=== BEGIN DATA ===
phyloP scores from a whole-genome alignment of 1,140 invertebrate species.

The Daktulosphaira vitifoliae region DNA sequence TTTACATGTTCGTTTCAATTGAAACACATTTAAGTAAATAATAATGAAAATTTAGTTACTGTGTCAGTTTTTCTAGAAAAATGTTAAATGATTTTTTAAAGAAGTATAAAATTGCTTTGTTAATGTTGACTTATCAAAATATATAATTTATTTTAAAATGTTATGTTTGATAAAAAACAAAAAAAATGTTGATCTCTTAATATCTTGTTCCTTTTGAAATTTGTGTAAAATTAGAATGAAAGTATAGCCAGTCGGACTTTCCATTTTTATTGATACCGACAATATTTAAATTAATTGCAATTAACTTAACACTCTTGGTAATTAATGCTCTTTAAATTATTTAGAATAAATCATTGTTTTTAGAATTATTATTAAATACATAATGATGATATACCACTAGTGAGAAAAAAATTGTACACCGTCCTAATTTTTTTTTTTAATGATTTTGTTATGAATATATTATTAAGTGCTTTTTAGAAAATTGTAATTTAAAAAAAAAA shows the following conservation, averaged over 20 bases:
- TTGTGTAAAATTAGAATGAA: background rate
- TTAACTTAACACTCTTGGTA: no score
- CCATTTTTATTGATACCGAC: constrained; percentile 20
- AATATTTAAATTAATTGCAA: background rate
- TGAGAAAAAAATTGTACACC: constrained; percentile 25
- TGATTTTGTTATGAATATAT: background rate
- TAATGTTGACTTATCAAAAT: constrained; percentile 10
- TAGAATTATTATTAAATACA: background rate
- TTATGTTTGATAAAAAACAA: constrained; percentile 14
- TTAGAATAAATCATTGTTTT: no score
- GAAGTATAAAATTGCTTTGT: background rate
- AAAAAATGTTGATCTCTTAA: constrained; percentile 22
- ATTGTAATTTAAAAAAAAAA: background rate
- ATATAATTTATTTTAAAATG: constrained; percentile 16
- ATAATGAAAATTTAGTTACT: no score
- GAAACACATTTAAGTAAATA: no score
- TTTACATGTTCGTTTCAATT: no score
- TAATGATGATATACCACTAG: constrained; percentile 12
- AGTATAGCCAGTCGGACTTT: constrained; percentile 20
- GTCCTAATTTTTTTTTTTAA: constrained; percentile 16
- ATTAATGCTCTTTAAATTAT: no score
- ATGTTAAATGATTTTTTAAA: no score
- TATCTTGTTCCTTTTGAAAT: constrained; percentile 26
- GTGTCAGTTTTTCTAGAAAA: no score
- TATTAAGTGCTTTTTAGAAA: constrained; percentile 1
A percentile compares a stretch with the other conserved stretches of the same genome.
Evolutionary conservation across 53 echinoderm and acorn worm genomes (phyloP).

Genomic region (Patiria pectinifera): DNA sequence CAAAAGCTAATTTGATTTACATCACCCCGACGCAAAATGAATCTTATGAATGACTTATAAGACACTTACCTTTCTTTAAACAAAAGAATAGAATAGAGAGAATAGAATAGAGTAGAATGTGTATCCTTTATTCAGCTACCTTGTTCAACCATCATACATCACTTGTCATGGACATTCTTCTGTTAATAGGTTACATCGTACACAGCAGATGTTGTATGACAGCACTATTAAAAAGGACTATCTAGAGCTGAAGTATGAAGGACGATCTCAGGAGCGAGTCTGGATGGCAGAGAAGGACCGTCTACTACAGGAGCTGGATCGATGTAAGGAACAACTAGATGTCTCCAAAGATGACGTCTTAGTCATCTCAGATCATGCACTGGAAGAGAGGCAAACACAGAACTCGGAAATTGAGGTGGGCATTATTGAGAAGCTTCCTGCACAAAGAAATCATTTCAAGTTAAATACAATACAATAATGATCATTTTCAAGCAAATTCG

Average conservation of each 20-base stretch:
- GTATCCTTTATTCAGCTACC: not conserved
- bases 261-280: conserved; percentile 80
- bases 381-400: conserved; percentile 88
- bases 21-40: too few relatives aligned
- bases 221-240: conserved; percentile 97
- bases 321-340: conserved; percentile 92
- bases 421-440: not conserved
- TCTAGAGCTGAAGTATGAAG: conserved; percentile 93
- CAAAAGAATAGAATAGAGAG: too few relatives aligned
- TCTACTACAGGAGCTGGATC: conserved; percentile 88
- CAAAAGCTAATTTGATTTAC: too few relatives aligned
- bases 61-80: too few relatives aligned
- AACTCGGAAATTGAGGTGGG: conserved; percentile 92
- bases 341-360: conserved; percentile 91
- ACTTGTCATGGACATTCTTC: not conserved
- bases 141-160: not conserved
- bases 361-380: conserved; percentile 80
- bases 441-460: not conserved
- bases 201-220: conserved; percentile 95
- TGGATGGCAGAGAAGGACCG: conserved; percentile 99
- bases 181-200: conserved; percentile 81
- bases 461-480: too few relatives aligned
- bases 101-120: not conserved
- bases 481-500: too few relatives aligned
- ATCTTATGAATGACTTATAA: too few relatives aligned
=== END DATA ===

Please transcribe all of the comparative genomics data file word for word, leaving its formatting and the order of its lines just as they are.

phyloP scores from a whole-genome alignment of 1,140 invertebrate species.

The Daktulosphaira vitifoliae region DNA sequence TTTACATGTTCGTTTCAATTGAAACACATTTAAGTAAATAATAATGAAAATTTAGTTACTGTGTCAGTTTTTCTAGAAAAATGTTAAATGATTTTTTAAAGAAGTATAAAATTGCTTTGTTAATGTTGACTTATCAAAATATATAATTTATTTTAAAATGTTATGTTTGATAAAAAACAAAAAAAATGTTGATCTCTTAATATCTTGTTCCTTTTGAAATTTGTGTAAAATTAGAATGAAAGTATAGCCAGTCGGACTTTCCATTTTTATTGATACCGACAATATTTAAATTAATTGCAATTAACTTAACACTCTTGGTAATTAATGCTCTTTAAATTATTTAGAATAAATCATTGTTTTTAGAATTATTATTAAATACATAATGATGATATACCACTAGTGAGAAAAAAATTGTACACCGTCCTAATTTTTTTTTTTAATGATTTTGTTATGAATATATTATTAAGTGCTTTTTAGAAAATTGTAATTTAAAAAAAAAA shows the following conservation, averaged over 20 bases:
- TTGTGTAAAATTAGAATGAA: background rate
- TTAACTTAACACTCTTGGTA: no score
- CCATTTTTATTGATACCGAC: constrained; percentile 20
- AATATTTAAATTAATTGCAA: background rate
- TGAGAAAAAAATTGTACACC: constrained; percentile 25
- TGATTTTGTTATGAATATAT: background rate
- TAATGTTGACTTATCAAAAT: constrained; percentile 10
- TAGAATTATTATTAAATACA: background rate
- TTATGTTTGATAAAAAACAA: constrained; percentile 14
- TTAGAATAAATCATTGTTTT: no score
- GAAGTATAAAATTGCTTTGT: background rate
- AAAAAATGTTGATCTCTTAA: constrained; percentile 22
- ATTGTAATTTAAAAAAAAAA: background rate
- ATATAATTTATTTTAAAATG: constrained; percentile 16
- ATAATGAAAATTTAGTTACT: no score
- GAAACACATTTAAGTAAATA: no score
- TTTACATGTTCGTTTCAATT: no score
- TAATGATGATATACCACTAG: constrained; percentile 12
- AGTATAGCCAGTCGGACTTT: constrained; percentile 20
- GTCCTAATTTTTTTTTTTAA: constrained; percentile 16
- ATTAATGCTCTTTAAATTAT: no score
- ATGTTAAATGATTTTTTAAA: no score
- TATCTTGTTCCTTTTGAAAT: constrained; percentile 26
- GTGTCAGTTTTTCTAGAAAA: no score
- TATTAAGTGCTTTTTAGAAA: constrained; percentile 1
A percentile compares a stretch with the other conserved stretches of the same genome.
Evolutionary conservation across 53 echinoderm and acorn worm genomes (phyloP).

Genomic region (Patiria pectinifera): DNA sequence CAAAAGCTAATTTGATTTACATCACCCCGACGCAAAATGAATCTTATGAATGACTTATAAGACACTTACCTTTCTTTAAACAAAAGAATAGAATAGAGAGAATAGAATAGAGTAGAATGTGTATCCTTTATTCAGCTACCTTGTTCAACCATCATACATCACTTGTCATGGACATTCTTCTGTTAATAGGTTACATCGTACACAGCAGATGTTGTATGACAGCACTATTAAAAAGGACTATCTAGAGCTGAAGTATGAAGGACGATCTCAGGAGCGAGTCTGGATGGCAGAGAAGGACCGTCTACTACAGGAGCTGGATCGATGTAAGGAACAACTAGATGTCTCCAAAGATGACGTCTTAGTCATCTCAGATCATGCACTGGAAGAGAGGCAAACACAGAACTCGGAAATTGAGGTGGGCATTATTGAGAAGCTTCCTGCACAAAGAAATCATTTCAAGTTAAATACAATACAATAATGATCATTTTCAAGCAAATTCG

Average conservation of each 20-base stretch:
- GTATCCTTTATTCAGCTACC: not conserved
- bases 261-280: conserved; percentile 80
- bases 381-400: conserved; percentile 88
- bases 21-40: too few relatives aligned
- bases 221-240: conserved; percentile 97
- bases 321-340: conserved; percentile 92
- bases 421-440: not conserved
- TCTAGAGCTGAAGTATGAAG: conserved; percentile 93
- CAAAAGAATAGAATAGAGAG: too few relatives aligned
- TCTACTACAGGAGCTGGATC: conserved; percentile 88
- CAAAAGCTAATTTGATTTAC: too few relatives aligned
- bases 61-80: too few relatives aligned
- AACTCGGAAATTGAGGTGGG: conserved; percentile 92
- bases 341-360: conserved; percentile 91
- ACTTGTCATGGACATTCTTC: not conserved
- bases 141-160: not conserved
- bases 361-380: conserved; percentile 80
- bases 441-460: not conserved
- bases 201-220: conserved; percentile 95
- TGGATGGCAGAGAAGGACCG: conserved; percentile 99
- bases 181-200: conserved; percentile 81
- bases 461-480: too few relatives aligned
- bases 101-120: not conserved
- bases 481-500: too few relatives aligned
- ATCTTATGAATGACTTATAA: too few relatives aligned